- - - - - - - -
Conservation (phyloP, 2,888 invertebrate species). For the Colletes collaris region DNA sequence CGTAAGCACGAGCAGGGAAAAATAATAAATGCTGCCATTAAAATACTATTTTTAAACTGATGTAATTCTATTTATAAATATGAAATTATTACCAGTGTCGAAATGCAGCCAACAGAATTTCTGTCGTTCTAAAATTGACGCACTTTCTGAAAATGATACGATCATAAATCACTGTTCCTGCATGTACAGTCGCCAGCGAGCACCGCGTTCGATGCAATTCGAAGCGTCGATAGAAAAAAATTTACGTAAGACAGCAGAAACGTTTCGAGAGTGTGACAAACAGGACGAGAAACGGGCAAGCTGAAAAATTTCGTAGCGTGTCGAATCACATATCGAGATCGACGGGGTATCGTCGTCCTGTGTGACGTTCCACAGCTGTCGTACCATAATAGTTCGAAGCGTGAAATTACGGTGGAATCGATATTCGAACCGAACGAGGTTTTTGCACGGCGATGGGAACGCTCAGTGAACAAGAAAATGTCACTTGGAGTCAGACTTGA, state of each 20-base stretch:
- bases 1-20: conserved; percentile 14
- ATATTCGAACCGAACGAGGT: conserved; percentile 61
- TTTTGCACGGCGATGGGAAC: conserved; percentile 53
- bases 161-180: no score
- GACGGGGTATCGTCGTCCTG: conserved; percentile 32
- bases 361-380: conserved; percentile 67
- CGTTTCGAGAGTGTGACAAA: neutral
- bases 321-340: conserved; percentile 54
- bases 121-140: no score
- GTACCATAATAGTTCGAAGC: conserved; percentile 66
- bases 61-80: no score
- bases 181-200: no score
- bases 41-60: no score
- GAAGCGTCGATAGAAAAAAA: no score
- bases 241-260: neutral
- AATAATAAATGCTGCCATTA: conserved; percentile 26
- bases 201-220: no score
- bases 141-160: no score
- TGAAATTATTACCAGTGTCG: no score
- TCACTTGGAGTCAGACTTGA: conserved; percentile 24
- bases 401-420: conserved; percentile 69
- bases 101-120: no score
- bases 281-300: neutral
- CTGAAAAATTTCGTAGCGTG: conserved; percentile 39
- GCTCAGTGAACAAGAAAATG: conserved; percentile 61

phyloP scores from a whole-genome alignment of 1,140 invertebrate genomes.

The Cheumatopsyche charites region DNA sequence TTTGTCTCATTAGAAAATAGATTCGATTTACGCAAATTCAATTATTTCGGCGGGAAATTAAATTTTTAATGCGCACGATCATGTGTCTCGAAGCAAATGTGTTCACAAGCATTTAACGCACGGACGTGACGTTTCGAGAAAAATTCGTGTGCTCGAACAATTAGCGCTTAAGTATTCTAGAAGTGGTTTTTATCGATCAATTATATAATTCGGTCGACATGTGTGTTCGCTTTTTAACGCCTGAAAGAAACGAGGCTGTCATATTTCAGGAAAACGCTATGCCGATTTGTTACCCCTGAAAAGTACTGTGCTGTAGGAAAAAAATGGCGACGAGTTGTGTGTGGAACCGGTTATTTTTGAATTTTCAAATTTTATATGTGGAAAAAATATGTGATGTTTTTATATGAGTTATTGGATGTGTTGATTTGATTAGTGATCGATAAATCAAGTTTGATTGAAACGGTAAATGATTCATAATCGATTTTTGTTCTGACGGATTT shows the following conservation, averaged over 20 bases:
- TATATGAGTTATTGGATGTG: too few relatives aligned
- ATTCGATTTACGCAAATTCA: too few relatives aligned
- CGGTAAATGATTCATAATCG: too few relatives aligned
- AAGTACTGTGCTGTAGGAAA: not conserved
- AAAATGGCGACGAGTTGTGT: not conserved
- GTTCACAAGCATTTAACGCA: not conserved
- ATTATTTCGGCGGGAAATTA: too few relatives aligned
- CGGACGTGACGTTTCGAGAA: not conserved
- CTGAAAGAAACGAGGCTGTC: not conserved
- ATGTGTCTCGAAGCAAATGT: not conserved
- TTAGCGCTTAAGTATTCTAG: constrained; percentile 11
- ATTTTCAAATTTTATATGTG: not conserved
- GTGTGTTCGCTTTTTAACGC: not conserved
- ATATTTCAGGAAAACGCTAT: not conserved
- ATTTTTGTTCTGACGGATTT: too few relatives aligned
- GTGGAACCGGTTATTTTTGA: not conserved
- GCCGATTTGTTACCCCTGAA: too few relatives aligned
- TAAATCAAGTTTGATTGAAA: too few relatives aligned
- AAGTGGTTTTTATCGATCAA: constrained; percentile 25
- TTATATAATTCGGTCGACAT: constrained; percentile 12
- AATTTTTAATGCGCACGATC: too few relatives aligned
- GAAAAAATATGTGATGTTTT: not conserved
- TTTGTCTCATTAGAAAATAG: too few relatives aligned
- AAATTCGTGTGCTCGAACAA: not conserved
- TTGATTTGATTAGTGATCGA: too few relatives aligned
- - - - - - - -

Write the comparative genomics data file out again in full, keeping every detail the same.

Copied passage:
Conservation (phyloP, 2,888 invertebrate species). For the Colletes collaris region DNA sequence CGTAAGCACGAGCAGGGAAAAATAATAAATGCTGCCATTAAAATACTATTTTTAAACTGATGTAATTCTATTTATAAATATGAAATTATTACCAGTGTCGAAATGCAGCCAACAGAATTTCTGTCGTTCTAAAATTGACGCACTTTCTGAAAATGATACGATCATAAATCACTGTTCCTGCATGTACAGTCGCCAGCGAGCACCGCGTTCGATGCAATTCGAAGCGTCGATAGAAAAAAATTTACGTAAGACAGCAGAAACGTTTCGAGAGTGTGACAAACAGGACGAGAAACGGGCAAGCTGAAAAATTTCGTAGCGTGTCGAATCACATATCGAGATCGACGGGGTATCGTCGTCCTGTGTGACGTTCCACAGCTGTCGTACCATAATAGTTCGAAGCGTGAAATTACGGTGGAATCGATATTCGAACCGAACGAGGTTTTTGCACGGCGATGGGAACGCTCAGTGAACAAGAAAATGTCACTTGGAGTCAGACTTGA, state of each 20-base stretch:
- bases 1-20: conserved; percentile 14
- ATATTCGAACCGAACGAGGT: conserved; percentile 61
- TTTTGCACGGCGATGGGAAC: conserved; percentile 53
- bases 161-180: no score
- GACGGGGTATCGTCGTCCTG: conserved; percentile 32
- bases 361-380: conserved; percentile 67
- CGTTTCGAGAGTGTGACAAA: neutral
- bases 321-340: conserved; percentile 54
- bases 121-140: no score
- GTACCATAATAGTTCGAAGC: conserved; percentile 66
- bases 61-80: no score
- bases 181-200: no score
- bases 41-60: no score
- GAAGCGTCGATAGAAAAAAA: no score
- bases 241-260: neutral
- AATAATAAATGCTGCCATTA: conserved; percentile 26
- bases 201-220: no score
- bases 141-160: no score
- TGAAATTATTACCAGTGTCG: no score
- TCACTTGGAGTCAGACTTGA: conserved; percentile 24
- bases 401-420: conserved; percentile 69
- bases 101-120: no score
- bases 281-300: neutral
- CTGAAAAATTTCGTAGCGTG: conserved; percentile 39
- GCTCAGTGAACAAGAAAATG: conserved; percentile 61

phyloP scores from a whole-genome alignment of 1,140 invertebrate genomes.

The Cheumatopsyche charites region DNA sequence TTTGTCTCATTAGAAAATAGATTCGATTTACGCAAATTCAATTATTTCGGCGGGAAATTAAATTTTTAATGCGCACGATCATGTGTCTCGAAGCAAATGTGTTCACAAGCATTTAACGCACGGACGTGACGTTTCGAGAAAAATTCGTGTGCTCGAACAATTAGCGCTTAAGTATTCTAGAAGTGGTTTTTATCGATCAATTATATAATTCGGTCGACATGTGTGTTCGCTTTTTAACGCCTGAAAGAAACGAGGCTGTCATATTTCAGGAAAACGCTATGCCGATTTGTTACCCCTGAAAAGTACTGTGCTGTAGGAAAAAAATGGCGACGAGTTGTGTGTGGAACCGGTTATTTTTGAATTTTCAAATTTTATATGTGGAAAAAATATGTGATGTTTTTATATGAGTTATTGGATGTGTTGATTTGATTAGTGATCGATAAATCAAGTTTGATTGAAACGGTAAATGATTCATAATCGATTTTTGTTCTGACGGATTT shows the following conservation, averaged over 20 bases:
- TATATGAGTTATTGGATGTG: too few relatives aligned
- ATTCGATTTACGCAAATTCA: too few relatives aligned
- CGGTAAATGATTCATAATCG: too few relatives aligned
- AAGTACTGTGCTGTAGGAAA: not conserved
- AAAATGGCGACGAGTTGTGT: not conserved
- GTTCACAAGCATTTAACGCA: not conserved
- ATTATTTCGGCGGGAAATTA: too few relatives aligned
- CGGACGTGACGTTTCGAGAA: not conserved
- CTGAAAGAAACGAGGCTGTC: not conserved
- ATGTGTCTCGAAGCAAATGT: not conserved
- TTAGCGCTTAAGTATTCTAG: constrained; percentile 11
- ATTTTCAAATTTTATATGTG: not conserved
- GTGTGTTCGCTTTTTAACGC: not conserved
- ATATTTCAGGAAAACGCTAT: not conserved
- ATTTTTGTTCTGACGGATTT: too few relatives aligned
- GTGGAACCGGTTATTTTTGA: not conserved
- GCCGATTTGTTACCCCTGAA: too few relatives aligned
- TAAATCAAGTTTGATTGAAA: too few relatives aligned
- AAGTGGTTTTTATCGATCAA: constrained; percentile 25
- TTATATAATTCGGTCGACAT: constrained; percentile 12
- AATTTTTAATGCGCACGATC: too few relatives aligned
- GAAAAAATATGTGATGTTTT: not conserved
- TTTGTCTCATTAGAAAATAG: too few relatives aligned
- AAATTCGTGTGCTCGAACAA: not conserved
- TTGATTTGATTAGTGATCGA: too few relatives aligned